The Constitution, Congress and the Power to Declare War
by Joyce Appleby on Sep 23, 2002
In the midst of talk of war, it’s hard to focus on the U.S. Constitution. But President Bush’s proposed “regime change” in Iraq has raised a constitutional issue that will affect the United States long after the present crisis with Iraq has passed.
At no point in the long run-up to a possible strike at Iraq has the president ever indicated that he was dependent upon Congress for a declaration of war. Yet that is exactly what the Constitution requires. Bush’s announcement after Labor Day that he would consult with Congress only exacerbates the problem; seeking congressional approval is not a presidential choice, but a constitutional imperative.
The Founding Fathers balanced the power of the president as commander-in-chief with that of Congress, the people’s representatives — the one to command the nation’s armed forces, the other to decide when the United States goes to war. They juxtaposed the will of the executive against the deliberative function of members of Congress, whose constituents would bear the costs of war.
Not since 1941, when Franklin Delano Roosevelt addressed a joint session of Congress the day after Pearl Harbor, has Congress voted to declare war. During the protracted struggle with the Soviet Union following World War II, the very concept of war became muddled. The United States fought proxy wars, approved covert operations and engaged in United Nations actions. Such Cold War conflicts nurtured an imperial presidency in which Congress became less and less involved, and less and less informed about the conduct of foreign policy because so much of it was conducted in secret.
Clandestine operations and alliances made a mockery of Woodrow Wilson’s “open covenants, openly arrived at” and Roosevelt’s fight for Four Freedoms — freedom of speech and expression, freedom of worship, freedom from want and freedom from fear. The stark choice between a world of democratic governments and totalitarian regimes was said to justify the deviation from earlier American ways. Cold War practices were anomalous, but anomalies that last forty years create a collective amnesia. Most people in government — indeed most Americans — have been born since 1941.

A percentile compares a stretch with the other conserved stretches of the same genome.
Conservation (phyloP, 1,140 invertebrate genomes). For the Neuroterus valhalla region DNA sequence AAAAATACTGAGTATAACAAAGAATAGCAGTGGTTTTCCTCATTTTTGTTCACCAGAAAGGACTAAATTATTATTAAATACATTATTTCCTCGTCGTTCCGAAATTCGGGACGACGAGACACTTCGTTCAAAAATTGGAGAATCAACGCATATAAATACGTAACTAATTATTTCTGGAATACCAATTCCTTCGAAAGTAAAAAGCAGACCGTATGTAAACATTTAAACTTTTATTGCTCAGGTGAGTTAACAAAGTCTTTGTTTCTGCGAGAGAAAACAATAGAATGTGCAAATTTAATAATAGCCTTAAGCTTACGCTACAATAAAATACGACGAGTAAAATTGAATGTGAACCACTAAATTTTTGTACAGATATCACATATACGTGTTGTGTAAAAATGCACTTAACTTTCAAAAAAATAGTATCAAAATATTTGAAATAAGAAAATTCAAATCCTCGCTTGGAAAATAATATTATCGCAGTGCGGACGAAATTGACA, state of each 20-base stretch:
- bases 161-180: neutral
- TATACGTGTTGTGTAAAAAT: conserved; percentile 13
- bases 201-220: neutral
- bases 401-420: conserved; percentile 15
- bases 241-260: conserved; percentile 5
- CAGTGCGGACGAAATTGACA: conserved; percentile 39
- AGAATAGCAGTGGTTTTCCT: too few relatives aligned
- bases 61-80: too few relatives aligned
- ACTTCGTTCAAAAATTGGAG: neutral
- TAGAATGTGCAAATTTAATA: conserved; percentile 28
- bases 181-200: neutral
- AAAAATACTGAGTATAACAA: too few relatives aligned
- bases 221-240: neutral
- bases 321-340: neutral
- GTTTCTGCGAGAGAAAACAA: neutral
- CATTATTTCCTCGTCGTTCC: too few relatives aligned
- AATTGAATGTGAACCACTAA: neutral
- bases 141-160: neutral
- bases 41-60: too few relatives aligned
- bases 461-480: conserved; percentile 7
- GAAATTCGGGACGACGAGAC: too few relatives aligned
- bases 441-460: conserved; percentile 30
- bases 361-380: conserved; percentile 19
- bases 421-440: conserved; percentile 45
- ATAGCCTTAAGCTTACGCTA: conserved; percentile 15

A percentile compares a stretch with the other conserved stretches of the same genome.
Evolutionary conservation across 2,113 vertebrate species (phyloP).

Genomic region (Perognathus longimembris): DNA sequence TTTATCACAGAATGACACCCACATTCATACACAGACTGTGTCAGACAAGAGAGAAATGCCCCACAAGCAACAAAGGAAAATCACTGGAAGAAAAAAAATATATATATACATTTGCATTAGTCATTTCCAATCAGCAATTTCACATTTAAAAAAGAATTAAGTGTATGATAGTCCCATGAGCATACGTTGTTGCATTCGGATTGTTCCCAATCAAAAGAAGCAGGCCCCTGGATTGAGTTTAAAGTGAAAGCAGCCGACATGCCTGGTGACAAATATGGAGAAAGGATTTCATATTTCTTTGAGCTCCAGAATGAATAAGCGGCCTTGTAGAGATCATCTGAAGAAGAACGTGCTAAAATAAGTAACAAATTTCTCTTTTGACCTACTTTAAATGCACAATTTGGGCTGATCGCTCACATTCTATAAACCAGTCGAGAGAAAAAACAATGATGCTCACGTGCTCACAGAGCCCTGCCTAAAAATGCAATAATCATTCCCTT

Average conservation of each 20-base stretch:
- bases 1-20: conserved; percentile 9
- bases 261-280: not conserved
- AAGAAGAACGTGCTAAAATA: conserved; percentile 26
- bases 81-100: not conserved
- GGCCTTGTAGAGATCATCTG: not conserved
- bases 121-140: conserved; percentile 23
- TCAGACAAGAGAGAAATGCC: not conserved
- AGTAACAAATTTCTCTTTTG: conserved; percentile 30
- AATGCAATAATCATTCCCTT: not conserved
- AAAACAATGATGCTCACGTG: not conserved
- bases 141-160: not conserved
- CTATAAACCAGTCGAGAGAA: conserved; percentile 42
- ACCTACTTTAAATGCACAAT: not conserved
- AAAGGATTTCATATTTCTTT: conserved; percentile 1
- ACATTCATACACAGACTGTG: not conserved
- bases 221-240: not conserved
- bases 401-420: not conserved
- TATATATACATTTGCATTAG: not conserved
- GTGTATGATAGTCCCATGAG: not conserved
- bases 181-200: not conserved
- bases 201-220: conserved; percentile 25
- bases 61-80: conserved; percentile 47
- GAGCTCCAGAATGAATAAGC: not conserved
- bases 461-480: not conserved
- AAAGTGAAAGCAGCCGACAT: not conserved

To recall American leaders to the Constitution’s provision of congressional authority for declaring war, more than 1,200 American historians turned to one of those old ways — that of citizens petitioning Congress for a redress of grievances.
On Constitution Day, Sept. 17, they presented Congress with a petition urging it to assume its constitutional responsibility to determine whether to go to war with Iraq. To leave the president solely in control of war powers, the petition said, worked to the “detriment of our democracy and was in clear violation of the Constitution.”
This provision about war goes directly to the balancing of powers that dominated the thinking of the delegates who wrote the U.S. Constitution during the summer of 1787. They anticipated that the president would seek to extend his powers, but relied upon an equally alert Congress to oppose him.
“The greatest security against the gradual concentration of several powers in the same department,” James Madison wrote in Federalist Paper No. 51, “consists in giving those who administer each department the necessary constitutional means and personal motives to resist the encroachments of the others.” And then in one of the most memorable passages of these famous papers, Madison added: “Ambition must be made to counteract ambition.Ý The interest of the man must be connected with the constitutional rights of the place.”
What the Founding Fathers did not imagine was a supine Congress that failed to claim its rightful authority in deciding when the nation would go to war. Yet that is one of the most solemn tasks of representatives in a constitutional democracy like ours.
If the present situation persists the distinction between presidential and congressional war powers, blurred during the Cold War, will remain befogged, and presidential powers will continue to expand at the expense of Congress. We will have silently amended the Constitution through collective neglect.
Joyce Appleby, UCLA emerita professor, is author of "The Relentless Revolution: A History of Capitalism" (2010).